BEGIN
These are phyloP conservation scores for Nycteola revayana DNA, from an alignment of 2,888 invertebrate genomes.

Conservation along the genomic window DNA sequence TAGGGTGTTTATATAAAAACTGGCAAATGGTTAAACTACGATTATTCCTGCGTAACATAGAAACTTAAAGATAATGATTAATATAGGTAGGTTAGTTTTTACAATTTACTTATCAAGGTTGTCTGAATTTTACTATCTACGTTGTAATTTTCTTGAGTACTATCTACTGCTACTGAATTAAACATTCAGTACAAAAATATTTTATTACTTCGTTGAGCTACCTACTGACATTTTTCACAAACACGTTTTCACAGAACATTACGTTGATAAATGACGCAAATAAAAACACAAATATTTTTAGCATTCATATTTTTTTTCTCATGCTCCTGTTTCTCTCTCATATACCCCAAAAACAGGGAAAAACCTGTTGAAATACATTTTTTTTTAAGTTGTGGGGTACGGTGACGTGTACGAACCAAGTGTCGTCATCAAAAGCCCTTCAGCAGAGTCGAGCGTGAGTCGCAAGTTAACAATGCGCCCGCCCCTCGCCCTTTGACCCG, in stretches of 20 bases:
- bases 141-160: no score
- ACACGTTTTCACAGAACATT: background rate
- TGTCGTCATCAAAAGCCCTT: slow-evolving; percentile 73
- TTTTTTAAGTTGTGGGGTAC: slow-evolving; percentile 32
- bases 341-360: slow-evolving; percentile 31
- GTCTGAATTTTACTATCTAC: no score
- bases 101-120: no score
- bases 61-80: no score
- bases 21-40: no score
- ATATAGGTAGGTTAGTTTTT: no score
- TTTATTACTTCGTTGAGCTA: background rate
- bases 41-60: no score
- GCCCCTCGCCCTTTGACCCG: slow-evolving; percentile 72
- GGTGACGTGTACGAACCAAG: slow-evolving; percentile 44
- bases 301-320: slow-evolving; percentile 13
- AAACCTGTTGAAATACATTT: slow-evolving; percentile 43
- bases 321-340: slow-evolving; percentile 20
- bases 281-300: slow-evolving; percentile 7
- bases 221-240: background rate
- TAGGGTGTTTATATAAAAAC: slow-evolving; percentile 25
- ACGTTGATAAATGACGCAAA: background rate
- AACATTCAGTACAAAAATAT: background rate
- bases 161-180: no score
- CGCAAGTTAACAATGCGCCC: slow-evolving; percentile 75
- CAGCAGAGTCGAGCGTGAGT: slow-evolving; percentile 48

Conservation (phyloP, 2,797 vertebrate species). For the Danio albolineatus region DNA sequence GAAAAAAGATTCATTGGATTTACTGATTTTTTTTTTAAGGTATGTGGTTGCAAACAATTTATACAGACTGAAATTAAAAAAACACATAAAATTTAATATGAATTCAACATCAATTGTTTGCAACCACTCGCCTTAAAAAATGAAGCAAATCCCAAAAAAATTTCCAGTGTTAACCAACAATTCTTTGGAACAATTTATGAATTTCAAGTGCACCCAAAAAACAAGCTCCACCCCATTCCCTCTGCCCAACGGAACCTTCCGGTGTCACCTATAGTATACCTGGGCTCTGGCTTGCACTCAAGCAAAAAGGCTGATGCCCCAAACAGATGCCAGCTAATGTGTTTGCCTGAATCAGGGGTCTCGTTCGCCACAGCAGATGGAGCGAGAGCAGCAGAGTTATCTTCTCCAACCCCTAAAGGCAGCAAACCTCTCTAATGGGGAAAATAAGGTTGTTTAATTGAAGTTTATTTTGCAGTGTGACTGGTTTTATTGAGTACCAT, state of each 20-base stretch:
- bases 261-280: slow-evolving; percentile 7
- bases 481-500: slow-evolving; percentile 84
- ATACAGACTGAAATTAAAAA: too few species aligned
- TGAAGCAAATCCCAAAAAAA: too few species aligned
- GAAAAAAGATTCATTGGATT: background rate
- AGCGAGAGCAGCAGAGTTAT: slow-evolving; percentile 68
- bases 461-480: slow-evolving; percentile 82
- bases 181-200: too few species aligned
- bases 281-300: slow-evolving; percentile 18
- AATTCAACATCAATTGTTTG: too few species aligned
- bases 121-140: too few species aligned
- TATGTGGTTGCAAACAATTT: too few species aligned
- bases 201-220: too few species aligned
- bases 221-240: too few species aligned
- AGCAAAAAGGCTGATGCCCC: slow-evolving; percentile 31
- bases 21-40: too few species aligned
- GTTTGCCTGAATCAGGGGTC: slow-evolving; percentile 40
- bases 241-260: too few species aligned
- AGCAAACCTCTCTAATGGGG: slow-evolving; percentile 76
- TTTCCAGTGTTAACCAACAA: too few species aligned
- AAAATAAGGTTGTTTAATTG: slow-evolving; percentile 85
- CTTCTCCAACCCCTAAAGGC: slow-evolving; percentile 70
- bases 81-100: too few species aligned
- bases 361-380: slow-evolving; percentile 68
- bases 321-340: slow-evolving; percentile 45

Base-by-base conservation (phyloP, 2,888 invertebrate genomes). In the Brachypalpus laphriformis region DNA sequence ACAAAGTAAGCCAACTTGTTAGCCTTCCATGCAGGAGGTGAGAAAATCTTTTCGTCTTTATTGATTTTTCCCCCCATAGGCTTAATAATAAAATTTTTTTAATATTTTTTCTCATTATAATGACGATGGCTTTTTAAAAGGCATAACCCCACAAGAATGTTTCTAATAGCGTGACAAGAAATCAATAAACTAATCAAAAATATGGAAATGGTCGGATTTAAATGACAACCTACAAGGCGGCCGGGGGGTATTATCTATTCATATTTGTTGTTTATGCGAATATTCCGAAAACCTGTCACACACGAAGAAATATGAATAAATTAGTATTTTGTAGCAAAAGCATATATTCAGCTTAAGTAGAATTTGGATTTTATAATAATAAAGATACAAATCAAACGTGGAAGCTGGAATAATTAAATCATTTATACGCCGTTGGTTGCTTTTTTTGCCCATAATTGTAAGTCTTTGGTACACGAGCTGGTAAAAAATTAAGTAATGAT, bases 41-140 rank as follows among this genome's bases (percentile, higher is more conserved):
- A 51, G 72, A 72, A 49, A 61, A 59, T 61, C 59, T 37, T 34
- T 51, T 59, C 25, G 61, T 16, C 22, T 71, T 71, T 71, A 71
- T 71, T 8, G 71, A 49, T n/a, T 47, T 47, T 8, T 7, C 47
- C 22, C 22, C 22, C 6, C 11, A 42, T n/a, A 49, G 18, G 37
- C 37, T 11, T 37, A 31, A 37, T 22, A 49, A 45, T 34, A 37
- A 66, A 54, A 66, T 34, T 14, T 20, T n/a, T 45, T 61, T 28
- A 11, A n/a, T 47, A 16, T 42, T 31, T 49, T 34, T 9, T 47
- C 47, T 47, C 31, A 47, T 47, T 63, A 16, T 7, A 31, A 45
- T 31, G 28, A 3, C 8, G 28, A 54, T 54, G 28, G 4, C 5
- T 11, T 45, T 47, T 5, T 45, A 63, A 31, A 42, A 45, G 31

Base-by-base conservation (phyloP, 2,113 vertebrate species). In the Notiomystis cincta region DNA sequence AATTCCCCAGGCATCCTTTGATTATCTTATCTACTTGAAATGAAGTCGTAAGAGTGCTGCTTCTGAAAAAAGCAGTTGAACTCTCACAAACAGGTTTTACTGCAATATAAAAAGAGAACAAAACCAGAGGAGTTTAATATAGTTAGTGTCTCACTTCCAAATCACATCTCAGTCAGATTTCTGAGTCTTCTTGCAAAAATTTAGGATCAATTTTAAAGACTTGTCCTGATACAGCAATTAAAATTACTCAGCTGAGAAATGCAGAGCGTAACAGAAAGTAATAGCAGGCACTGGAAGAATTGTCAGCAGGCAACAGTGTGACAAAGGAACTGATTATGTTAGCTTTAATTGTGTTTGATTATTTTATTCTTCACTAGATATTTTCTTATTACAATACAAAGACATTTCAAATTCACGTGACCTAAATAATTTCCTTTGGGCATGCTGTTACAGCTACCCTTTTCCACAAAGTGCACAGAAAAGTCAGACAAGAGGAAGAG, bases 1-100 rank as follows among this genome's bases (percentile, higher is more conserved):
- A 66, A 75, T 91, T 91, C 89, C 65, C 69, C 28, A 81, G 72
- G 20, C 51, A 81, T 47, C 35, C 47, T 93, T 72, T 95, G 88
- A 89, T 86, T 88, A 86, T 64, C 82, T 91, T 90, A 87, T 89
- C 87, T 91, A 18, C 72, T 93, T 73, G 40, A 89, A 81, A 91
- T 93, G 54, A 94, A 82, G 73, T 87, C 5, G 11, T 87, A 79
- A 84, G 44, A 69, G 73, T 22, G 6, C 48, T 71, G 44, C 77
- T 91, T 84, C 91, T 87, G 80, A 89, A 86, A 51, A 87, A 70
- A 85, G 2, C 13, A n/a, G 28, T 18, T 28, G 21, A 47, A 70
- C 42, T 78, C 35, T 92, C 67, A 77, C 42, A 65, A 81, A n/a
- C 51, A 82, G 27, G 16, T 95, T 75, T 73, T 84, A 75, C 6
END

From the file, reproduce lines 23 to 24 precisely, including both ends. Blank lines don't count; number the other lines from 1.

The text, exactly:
- ACGTTGATAAATGACGCAAA: background rate
- AACATTCAGTACAAAAATAT: background rate